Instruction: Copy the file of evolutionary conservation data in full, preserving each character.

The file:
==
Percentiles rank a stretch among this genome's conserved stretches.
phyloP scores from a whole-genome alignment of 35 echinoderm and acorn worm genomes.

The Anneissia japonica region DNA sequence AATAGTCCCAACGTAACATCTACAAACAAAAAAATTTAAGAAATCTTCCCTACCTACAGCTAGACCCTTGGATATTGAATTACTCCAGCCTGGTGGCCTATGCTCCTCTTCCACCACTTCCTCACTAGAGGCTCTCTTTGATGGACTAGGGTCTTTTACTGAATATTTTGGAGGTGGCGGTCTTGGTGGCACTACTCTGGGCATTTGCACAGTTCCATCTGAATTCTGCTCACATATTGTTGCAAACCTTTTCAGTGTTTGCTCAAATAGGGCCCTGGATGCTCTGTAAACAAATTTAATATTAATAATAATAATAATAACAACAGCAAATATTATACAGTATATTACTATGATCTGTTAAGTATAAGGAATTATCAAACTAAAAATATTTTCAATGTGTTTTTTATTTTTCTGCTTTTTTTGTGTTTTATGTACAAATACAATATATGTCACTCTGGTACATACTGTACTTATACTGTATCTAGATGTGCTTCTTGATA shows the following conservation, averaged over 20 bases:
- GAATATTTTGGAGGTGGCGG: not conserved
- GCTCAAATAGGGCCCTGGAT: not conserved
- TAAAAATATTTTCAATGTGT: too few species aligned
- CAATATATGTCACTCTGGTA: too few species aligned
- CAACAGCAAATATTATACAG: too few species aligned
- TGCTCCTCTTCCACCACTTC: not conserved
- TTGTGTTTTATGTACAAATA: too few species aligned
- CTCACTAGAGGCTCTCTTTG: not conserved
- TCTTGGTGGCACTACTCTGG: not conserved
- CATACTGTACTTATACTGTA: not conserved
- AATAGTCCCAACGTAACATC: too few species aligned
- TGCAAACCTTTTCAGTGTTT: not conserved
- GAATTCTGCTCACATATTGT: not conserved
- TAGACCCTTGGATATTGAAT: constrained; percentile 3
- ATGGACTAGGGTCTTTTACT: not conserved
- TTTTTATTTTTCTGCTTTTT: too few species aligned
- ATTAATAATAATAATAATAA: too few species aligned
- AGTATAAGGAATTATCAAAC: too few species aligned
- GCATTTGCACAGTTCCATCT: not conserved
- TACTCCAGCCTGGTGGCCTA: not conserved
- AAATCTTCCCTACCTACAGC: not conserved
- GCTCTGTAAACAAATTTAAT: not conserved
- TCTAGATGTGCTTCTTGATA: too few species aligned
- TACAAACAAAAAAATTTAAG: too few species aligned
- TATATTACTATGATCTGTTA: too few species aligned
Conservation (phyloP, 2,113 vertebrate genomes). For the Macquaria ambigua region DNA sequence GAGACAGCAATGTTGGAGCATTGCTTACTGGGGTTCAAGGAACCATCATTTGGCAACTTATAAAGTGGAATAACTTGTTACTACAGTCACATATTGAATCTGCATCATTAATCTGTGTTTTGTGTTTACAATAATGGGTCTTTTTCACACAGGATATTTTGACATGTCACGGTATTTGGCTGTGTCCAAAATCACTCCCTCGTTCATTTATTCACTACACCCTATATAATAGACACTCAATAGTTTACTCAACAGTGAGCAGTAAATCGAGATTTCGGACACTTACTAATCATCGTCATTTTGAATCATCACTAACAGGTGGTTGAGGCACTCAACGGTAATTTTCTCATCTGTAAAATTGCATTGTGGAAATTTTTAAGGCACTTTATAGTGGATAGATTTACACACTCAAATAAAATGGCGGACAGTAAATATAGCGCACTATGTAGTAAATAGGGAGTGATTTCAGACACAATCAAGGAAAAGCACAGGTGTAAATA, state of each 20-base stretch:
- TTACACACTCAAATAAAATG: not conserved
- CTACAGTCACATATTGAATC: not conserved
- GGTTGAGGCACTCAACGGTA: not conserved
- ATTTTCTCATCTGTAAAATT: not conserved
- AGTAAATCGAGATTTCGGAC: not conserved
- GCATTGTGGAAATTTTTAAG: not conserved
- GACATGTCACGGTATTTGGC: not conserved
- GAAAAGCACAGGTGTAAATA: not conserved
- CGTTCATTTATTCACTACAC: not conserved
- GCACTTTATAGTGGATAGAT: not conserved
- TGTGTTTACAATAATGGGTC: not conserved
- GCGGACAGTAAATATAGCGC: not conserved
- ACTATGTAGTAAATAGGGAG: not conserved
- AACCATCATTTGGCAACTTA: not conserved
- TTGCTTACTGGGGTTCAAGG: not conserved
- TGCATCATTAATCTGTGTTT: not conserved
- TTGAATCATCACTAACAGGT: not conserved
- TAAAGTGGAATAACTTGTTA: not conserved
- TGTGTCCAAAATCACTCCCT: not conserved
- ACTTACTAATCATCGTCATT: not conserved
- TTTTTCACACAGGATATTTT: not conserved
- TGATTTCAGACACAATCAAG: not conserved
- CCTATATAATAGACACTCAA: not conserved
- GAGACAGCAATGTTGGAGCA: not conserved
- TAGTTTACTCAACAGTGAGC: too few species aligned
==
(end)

Percentiles rank a stretch among this genome's conserved stretches.
phyloP scores from a whole-genome alignment of 35 echinoderm and acorn worm genomes.

The Anneissia japonica region DNA sequence AATAGTCCCAACGTAACATCTACAAACAAAAAAATTTAAGAAATCTTCCCTACCTACAGCTAGACCCTTGGATATTGAATTACTCCAGCCTGGTGGCCTATGCTCCTCTTCCACCACTTCCTCACTAGAGGCTCTCTTTGATGGACTAGGGTCTTTTACTGAATATTTTGGAGGTGGCGGTCTTGGTGGCACTACTCTGGGCATTTGCACAGTTCCATCTGAATTCTGCTCACATATTGTTGCAAACCTTTTCAGTGTTTGCTCAAATAGGGCCCTGGATGCTCTGTAAACAAATTTAATATTAATAATAATAATAATAACAACAGCAAATATTATACAGTATATTACTATGATCTGTTAAGTATAAGGAATTATCAAACTAAAAATATTTTCAATGTGTTTTTTATTTTTCTGCTTTTTTTGTGTTTTATGTACAAATACAATATATGTCACTCTGGTACATACTGTACTTATACTGTATCTAGATGTGCTTCTTGATA shows the following conservation, averaged over 20 bases:
- GAATATTTTGGAGGTGGCGG: not conserved
- GCTCAAATAGGGCCCTGGAT: not conserved
- TAAAAATATTTTCAATGTGT: too few species aligned
- CAATATATGTCACTCTGGTA: too few species aligned
- CAACAGCAAATATTATACAG: too few species aligned
- TGCTCCTCTTCCACCACTTC: not conserved
- TTGTGTTTTATGTACAAATA: too few species aligned
- CTCACTAGAGGCTCTCTTTG: not conserved
- TCTTGGTGGCACTACTCTGG: not conserved
- CATACTGTACTTATACTGTA: not conserved
- AATAGTCCCAACGTAACATC: too few species aligned
- TGCAAACCTTTTCAGTGTTT: not conserved
- GAATTCTGCTCACATATTGT: not conserved
- TAGACCCTTGGATATTGAAT: constrained; percentile 3
- ATGGACTAGGGTCTTTTACT: not conserved
- TTTTTATTTTTCTGCTTTTT: too few species aligned
- ATTAATAATAATAATAATAA: too few species aligned
- AGTATAAGGAATTATCAAAC: too few species aligned
- GCATTTGCACAGTTCCATCT: not conserved
- TACTCCAGCCTGGTGGCCTA: not conserved
- AAATCTTCCCTACCTACAGC: not conserved
- GCTCTGTAAACAAATTTAAT: not conserved
- TCTAGATGTGCTTCTTGATA: too few species aligned
- TACAAACAAAAAAATTTAAG: too few species aligned
- TATATTACTATGATCTGTTA: too few species aligned
Conservation (phyloP, 2,113 vertebrate genomes). For the Macquaria ambigua region DNA sequence GAGACAGCAATGTTGGAGCATTGCTTACTGGGGTTCAAGGAACCATCATTTGGCAACTTATAAAGTGGAATAACTTGTTACTACAGTCACATATTGAATCTGCATCATTAATCTGTGTTTTGTGTTTACAATAATGGGTCTTTTTCACACAGGATATTTTGACATGTCACGGTATTTGGCTGTGTCCAAAATCACTCCCTCGTTCATTTATTCACTACACCCTATATAATAGACACTCAATAGTTTACTCAACAGTGAGCAGTAAATCGAGATTTCGGACACTTACTAATCATCGTCATTTTGAATCATCACTAACAGGTGGTTGAGGCACTCAACGGTAATTTTCTCATCTGTAAAATTGCATTGTGGAAATTTTTAAGGCACTTTATAGTGGATAGATTTACACACTCAAATAAAATGGCGGACAGTAAATATAGCGCACTATGTAGTAAATAGGGAGTGATTTCAGACACAATCAAGGAAAAGCACAGGTGTAAATA, state of each 20-base stretch:
- TTACACACTCAAATAAAATG: not conserved
- CTACAGTCACATATTGAATC: not conserved
- GGTTGAGGCACTCAACGGTA: not conserved
- ATTTTCTCATCTGTAAAATT: not conserved
- AGTAAATCGAGATTTCGGAC: not conserved
- GCATTGTGGAAATTTTTAAG: not conserved
- GACATGTCACGGTATTTGGC: not conserved
- GAAAAGCACAGGTGTAAATA: not conserved
- CGTTCATTTATTCACTACAC: not conserved
- GCACTTTATAGTGGATAGAT: not conserved
- TGTGTTTACAATAATGGGTC: not conserved
- GCGGACAGTAAATATAGCGC: not conserved
- ACTATGTAGTAAATAGGGAG: not conserved
- AACCATCATTTGGCAACTTA: not conserved
- TTGCTTACTGGGGTTCAAGG: not conserved
- TGCATCATTAATCTGTGTTT: not conserved
- TTGAATCATCACTAACAGGT: not conserved
- TAAAGTGGAATAACTTGTTA: not conserved
- TGTGTCCAAAATCACTCCCT: not conserved
- ACTTACTAATCATCGTCATT: not conserved
- TTTTTCACACAGGATATTTT: not conserved
- TGATTTCAGACACAATCAAG: not conserved
- CCTATATAATAGACACTCAA: not conserved
- GAGACAGCAATGTTGGAGCA: not conserved
- TAGTTTACTCAACAGTGAGC: too few species aligned